Toronto, Third Anniversary. Plus Nebulas!

Posted on May 16, 2016 by

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One of the reasons I am driven to write fiction is so I can try to capture, in words, the essence of those rare, truly profound experiences that life occasionally hands out. The things that are, by their very nature, difficult to capture truthfully without being trite. It’s hard to talk about bliss and heartbreak and transformation, about love, birth, marriage, or loss, without sounding like a greeting card. My students run up against this all the time; trying to put sincere human emotion on the page and beating their fists bloody against the wall of words.

At some point this past Nebula Awards weekend I realized I was not only in the midst of something that intense–the opposite of crisis, yet every bit as all-consuming–and that part of why it was dialled up to nine was tied to an earlier trip Kelly and I made to Chicago, in 1997, on our way to our second Worldcon in San Antonio. Out of that trip came, among other things, the seed of my Asimovs story, “A Slow Day at the Gallery.” I won’t go on, because a) I need to process; b) what I just said, above; and  c) I mean to make art out of it all. But it was a seriously big deal. And a thoroughgoing source of joy.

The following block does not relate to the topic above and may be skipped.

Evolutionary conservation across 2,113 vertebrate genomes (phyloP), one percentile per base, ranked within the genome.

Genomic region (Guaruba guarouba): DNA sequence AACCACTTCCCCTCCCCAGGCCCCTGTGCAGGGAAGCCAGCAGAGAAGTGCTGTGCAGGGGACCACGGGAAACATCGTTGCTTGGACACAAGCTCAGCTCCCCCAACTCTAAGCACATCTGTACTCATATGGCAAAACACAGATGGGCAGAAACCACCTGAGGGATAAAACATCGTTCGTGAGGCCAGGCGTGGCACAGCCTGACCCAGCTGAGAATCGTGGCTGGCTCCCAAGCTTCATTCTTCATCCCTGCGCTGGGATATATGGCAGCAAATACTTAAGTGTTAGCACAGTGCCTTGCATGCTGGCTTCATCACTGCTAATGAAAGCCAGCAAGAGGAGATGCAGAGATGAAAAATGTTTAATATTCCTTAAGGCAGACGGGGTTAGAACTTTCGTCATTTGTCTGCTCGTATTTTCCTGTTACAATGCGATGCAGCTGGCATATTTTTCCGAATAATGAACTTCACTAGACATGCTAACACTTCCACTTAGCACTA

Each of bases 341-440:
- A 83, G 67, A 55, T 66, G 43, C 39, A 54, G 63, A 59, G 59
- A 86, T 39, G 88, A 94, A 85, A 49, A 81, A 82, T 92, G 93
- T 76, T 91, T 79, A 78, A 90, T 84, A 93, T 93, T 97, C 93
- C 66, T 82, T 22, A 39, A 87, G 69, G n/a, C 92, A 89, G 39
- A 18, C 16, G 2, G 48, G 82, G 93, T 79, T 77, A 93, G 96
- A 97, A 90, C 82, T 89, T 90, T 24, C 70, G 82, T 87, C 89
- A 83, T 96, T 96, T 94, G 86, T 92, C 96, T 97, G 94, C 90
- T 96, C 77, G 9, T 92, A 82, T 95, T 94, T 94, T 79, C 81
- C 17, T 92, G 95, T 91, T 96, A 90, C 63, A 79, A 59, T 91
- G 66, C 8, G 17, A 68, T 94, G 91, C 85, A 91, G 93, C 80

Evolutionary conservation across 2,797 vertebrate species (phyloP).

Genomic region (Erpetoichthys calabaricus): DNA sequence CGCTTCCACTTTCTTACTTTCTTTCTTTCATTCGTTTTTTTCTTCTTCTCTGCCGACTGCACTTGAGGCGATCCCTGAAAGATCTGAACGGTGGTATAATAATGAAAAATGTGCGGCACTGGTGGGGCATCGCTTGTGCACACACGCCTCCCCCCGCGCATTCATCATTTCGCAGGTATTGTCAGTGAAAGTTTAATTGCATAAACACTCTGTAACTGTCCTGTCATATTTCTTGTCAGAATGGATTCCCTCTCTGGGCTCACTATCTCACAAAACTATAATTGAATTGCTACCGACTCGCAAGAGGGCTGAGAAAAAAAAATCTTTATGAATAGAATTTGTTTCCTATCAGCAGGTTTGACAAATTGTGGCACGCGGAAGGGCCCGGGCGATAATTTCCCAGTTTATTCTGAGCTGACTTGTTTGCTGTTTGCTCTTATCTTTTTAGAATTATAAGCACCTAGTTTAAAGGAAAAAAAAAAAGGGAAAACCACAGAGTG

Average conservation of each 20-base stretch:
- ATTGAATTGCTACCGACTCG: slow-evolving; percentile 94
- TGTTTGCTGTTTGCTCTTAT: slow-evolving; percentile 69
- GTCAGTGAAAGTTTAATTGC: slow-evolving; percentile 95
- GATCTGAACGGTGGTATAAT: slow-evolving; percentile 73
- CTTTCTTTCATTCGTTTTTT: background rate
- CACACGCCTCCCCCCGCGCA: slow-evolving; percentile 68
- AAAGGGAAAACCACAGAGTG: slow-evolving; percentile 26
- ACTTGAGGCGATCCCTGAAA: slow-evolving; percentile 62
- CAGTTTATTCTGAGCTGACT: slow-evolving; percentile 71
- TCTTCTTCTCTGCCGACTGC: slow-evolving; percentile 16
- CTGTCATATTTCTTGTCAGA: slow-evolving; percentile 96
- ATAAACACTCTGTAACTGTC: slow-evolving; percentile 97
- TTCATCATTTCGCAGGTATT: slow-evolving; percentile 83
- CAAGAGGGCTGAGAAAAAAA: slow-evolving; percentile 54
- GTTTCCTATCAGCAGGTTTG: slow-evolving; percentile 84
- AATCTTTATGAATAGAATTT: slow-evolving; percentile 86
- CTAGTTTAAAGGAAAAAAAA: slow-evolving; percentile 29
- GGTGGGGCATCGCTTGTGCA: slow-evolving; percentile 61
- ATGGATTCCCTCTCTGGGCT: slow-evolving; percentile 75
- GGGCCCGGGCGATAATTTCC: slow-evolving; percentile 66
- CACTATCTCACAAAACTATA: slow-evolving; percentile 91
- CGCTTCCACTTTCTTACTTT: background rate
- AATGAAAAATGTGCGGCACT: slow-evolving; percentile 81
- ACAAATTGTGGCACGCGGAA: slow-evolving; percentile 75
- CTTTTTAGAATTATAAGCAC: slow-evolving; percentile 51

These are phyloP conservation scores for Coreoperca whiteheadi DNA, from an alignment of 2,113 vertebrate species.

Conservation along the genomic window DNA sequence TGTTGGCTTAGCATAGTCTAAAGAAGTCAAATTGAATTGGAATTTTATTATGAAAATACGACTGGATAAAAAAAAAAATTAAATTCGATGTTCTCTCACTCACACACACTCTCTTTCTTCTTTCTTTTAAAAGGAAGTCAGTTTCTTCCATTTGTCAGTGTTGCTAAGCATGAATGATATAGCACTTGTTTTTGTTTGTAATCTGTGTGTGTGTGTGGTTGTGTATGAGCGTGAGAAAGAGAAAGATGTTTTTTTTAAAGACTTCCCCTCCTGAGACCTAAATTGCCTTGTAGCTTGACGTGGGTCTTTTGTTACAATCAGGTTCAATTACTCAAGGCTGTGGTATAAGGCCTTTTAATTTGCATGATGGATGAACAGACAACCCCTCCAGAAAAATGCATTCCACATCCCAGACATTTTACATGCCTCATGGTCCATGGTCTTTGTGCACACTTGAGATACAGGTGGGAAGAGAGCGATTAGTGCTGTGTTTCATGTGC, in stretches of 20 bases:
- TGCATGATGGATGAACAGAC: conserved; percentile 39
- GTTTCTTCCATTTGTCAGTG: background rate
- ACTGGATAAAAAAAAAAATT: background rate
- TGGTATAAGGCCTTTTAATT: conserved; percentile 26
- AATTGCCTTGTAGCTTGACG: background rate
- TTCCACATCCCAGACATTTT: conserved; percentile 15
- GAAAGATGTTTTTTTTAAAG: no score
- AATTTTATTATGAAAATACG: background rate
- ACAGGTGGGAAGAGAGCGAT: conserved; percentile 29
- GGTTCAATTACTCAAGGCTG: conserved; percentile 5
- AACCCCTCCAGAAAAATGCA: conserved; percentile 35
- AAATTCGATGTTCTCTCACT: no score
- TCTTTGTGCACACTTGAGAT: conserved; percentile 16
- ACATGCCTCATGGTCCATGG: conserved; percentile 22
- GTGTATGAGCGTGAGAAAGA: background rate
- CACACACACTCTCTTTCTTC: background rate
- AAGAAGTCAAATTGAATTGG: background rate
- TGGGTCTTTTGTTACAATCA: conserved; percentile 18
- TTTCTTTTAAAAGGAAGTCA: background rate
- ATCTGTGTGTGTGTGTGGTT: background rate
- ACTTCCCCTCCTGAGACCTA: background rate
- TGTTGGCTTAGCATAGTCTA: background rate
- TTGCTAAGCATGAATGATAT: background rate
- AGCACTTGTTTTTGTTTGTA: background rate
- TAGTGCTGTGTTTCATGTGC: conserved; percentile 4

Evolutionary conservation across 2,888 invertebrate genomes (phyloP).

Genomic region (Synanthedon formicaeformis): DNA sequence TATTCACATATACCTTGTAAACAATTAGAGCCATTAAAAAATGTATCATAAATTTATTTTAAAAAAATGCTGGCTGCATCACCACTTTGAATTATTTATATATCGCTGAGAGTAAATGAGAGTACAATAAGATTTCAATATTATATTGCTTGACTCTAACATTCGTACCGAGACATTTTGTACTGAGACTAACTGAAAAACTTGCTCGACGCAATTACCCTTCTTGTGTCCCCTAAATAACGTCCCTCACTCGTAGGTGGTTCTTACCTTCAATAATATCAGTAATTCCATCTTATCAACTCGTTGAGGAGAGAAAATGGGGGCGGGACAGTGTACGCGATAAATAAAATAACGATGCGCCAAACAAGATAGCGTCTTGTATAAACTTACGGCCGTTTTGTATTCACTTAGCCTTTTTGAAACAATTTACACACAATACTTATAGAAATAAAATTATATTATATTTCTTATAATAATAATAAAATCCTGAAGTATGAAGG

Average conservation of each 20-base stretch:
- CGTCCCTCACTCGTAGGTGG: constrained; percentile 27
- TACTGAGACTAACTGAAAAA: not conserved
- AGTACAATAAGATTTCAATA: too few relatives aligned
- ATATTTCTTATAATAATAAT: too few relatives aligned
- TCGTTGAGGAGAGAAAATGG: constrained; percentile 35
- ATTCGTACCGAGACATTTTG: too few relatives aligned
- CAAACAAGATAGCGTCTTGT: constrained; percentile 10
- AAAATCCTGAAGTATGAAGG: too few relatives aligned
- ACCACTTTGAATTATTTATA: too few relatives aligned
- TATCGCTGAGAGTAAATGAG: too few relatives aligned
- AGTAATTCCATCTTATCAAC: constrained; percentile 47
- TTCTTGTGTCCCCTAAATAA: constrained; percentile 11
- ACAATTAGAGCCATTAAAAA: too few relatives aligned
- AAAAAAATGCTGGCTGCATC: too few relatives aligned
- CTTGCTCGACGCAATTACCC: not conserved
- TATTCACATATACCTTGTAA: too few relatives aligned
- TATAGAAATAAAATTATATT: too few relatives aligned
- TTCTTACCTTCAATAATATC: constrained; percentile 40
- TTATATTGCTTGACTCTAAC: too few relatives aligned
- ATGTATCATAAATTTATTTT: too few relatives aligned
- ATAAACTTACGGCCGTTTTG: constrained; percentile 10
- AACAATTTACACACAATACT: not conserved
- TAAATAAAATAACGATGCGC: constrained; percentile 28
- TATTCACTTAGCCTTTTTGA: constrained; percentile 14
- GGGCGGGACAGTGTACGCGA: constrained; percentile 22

The con also offered many delights that weren’t quite so all-consuming, including:

  • People: I go to cons hoping to develop deeper friendships with people in my social media orbit. This weekend I had several long, thrilling conversations, with individuals who I’ve Liked, many times, and wanted to know. I feel very blessed every time this comes together.
  • Dancing: When SFWA releases the official video of Emperor Stardust and the Eunuchs of the Forbidden City, I will post it. We were, dare I say it, awesome.
  • Brain food: I wasn’t alone in noticing that the quality of programming, the exchange of knowledge and ideas at the con, was extremely high.
  • Body food: Chicago lived up to its delicious reputation. The breakfast joint we settled upon, The Goddess and the Baker, was especially good.

 

It feels significant, in this context, that Kelly and I have been in Toronto three years as of this very day. On the plane home to our little apartment, our beloved cats, our wonderful neighborhood, with two suitcase heaving with books and someone’s ginger liqueur (you know who you are!) my luminous Nebula-nominated wife, of whom I am so justifiably proud, was aglow. “I couldn’t possibly be happier,” she said.

Know what? Yeah. Me too. Things are just that stunningly good right now.

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